Venture capitalists (VCs) aim at trade sales as a preferred exit-strategy for biotechnology companies they invest in. Therefore, VCs pay close attention to the wishes of larger (bio)pharmaceutical acquirers. In this paper we explore VCs' behavior and strategies by analyzing the technology fields and therapeutic areas in which they are invested most and which yield the highest relative returns by means of trade sales. The data show that VCs are by far most invested in oncology and this is also an area in which relatively high returns are realized. Regarding other areas, VCs could balance their average investment valuations more in correspondence with what acquirers are willing to pay. In addition, VCs have predictive insight in the types of technologies that do well and they seem to employ a strategy focused on both short-term and long-term success. They are investing most in small molecule drugs and protein/peptide therapeutics, which both yield high returns, followed by DNA/RNA technologies which underlie the possibilities of personalized medicine. We conclude that VCs act as technological gatekeepers because they are predicting long-term cure and care macro-trends.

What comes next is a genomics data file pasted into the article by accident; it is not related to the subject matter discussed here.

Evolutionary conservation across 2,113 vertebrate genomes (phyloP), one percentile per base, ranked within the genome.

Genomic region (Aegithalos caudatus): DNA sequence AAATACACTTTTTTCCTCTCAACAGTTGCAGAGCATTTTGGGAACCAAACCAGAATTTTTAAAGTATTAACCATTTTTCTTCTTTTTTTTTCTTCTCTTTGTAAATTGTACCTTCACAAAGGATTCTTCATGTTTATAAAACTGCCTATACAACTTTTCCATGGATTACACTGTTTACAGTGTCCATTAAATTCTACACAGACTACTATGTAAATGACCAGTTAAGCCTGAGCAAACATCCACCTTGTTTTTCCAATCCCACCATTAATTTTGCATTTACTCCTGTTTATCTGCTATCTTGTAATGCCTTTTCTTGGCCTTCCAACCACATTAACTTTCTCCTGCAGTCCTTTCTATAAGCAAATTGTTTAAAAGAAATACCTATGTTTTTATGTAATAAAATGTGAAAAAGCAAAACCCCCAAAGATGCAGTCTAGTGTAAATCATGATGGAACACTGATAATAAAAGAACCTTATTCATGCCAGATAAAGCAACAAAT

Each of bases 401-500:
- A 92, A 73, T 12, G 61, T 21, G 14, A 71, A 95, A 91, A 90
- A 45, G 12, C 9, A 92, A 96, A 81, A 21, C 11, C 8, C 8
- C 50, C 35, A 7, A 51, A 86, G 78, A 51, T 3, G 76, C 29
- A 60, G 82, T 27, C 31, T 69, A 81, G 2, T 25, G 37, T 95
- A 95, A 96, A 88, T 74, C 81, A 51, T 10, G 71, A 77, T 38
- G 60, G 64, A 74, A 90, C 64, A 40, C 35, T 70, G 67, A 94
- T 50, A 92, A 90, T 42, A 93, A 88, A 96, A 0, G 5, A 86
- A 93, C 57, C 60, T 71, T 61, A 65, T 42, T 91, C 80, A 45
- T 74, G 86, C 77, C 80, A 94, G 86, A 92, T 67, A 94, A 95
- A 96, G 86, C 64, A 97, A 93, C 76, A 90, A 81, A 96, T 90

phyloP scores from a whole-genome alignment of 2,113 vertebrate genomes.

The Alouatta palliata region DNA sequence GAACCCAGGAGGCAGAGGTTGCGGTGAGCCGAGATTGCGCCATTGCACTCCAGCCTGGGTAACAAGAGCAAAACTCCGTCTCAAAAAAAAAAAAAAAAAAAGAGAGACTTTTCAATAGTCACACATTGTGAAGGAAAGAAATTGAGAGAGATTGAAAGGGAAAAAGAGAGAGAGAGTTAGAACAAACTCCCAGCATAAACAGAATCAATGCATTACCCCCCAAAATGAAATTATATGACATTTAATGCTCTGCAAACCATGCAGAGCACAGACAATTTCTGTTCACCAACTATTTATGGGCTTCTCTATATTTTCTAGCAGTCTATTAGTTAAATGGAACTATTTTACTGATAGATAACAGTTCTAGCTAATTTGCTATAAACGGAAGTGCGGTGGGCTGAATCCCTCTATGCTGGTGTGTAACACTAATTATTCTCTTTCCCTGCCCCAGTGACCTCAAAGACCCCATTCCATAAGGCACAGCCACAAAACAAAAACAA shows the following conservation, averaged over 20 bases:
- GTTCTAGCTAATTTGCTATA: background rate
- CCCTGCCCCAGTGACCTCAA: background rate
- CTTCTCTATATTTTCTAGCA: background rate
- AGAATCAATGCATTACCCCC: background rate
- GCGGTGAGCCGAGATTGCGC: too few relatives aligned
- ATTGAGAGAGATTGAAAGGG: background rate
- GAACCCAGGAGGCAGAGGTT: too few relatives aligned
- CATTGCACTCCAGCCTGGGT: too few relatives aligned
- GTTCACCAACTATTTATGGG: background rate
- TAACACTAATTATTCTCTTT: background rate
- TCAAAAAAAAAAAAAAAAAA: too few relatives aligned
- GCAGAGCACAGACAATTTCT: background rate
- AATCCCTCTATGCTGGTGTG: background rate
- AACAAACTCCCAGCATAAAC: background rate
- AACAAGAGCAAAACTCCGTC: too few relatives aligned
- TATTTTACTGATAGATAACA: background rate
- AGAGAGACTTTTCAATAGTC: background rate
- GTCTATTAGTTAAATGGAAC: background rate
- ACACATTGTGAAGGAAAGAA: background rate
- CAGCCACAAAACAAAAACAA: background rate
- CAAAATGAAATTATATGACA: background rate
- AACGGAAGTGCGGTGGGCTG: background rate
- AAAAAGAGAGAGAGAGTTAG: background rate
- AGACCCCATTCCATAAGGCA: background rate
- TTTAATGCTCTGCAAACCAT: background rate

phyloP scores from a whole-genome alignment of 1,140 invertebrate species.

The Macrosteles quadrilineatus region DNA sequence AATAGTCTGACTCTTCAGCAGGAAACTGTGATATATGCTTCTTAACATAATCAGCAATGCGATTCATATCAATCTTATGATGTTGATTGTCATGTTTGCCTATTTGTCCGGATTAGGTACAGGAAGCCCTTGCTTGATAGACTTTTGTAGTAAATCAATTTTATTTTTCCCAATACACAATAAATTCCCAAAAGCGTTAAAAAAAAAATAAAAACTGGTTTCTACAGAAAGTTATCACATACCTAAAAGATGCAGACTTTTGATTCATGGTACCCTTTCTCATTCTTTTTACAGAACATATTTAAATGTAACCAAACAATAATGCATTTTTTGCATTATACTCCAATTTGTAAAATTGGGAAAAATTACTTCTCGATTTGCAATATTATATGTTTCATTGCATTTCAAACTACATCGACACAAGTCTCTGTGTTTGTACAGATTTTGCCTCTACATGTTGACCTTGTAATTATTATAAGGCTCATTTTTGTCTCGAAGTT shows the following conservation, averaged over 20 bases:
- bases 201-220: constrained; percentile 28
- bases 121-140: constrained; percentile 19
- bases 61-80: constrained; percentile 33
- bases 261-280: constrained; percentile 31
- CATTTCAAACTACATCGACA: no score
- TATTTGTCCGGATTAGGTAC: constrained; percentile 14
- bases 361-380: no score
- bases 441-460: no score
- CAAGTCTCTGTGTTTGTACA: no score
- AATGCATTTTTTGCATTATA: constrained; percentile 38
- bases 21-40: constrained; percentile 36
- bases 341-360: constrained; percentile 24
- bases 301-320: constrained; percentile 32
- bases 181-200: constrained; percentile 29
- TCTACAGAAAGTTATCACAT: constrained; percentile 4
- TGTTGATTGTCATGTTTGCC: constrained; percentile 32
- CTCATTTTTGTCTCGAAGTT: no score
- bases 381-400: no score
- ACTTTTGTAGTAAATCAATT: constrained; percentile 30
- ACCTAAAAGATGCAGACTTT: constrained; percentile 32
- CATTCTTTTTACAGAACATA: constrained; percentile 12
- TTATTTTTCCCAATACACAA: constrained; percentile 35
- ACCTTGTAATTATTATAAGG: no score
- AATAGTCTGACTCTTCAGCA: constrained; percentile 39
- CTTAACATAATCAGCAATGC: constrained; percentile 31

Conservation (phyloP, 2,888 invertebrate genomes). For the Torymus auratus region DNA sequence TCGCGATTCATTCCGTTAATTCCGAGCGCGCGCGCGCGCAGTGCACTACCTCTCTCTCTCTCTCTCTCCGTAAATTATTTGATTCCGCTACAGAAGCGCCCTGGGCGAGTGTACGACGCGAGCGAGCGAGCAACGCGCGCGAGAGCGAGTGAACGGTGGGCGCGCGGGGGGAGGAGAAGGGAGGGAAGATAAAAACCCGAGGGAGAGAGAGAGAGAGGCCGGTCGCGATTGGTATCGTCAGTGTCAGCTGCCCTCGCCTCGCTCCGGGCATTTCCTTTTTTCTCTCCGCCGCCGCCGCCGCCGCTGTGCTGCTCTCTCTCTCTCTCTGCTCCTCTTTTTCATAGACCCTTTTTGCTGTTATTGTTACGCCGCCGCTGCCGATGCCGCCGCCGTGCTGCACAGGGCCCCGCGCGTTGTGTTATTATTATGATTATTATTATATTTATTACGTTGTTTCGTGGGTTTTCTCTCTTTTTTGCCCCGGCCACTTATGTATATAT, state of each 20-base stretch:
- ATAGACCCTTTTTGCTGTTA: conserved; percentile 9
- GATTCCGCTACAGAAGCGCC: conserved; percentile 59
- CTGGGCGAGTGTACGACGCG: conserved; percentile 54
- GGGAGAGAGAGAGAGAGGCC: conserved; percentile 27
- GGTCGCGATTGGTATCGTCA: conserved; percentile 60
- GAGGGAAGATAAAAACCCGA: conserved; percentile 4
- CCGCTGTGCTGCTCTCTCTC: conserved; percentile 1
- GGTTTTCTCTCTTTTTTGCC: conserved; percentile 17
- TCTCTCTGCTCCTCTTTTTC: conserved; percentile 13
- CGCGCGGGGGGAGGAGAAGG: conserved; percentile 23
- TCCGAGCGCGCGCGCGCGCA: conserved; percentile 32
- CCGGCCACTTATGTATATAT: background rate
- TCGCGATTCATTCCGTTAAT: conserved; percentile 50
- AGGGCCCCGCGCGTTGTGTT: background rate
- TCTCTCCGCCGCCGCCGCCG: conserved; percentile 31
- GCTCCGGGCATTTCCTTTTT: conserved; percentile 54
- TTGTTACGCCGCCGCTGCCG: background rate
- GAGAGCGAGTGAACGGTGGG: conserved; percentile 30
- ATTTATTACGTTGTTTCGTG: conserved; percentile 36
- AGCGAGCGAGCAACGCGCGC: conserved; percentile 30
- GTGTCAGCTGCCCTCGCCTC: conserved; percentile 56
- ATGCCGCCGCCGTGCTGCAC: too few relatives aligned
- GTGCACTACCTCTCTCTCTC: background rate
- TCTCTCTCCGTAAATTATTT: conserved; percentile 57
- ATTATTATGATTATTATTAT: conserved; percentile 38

Biotechnology, Innovation, Trade sales, Venture capital,
Journal of Commercial Biotechnology
Erasmus School of Economics

Fernald, K.D.S.-G, Hoeben, R, & Claassen, E. (2015). Venture capitalists as gatekeepers for biotechnological innovation. Journal of Commercial Biotechnology, 21(3), 32–41. doi:10.5912/jcb704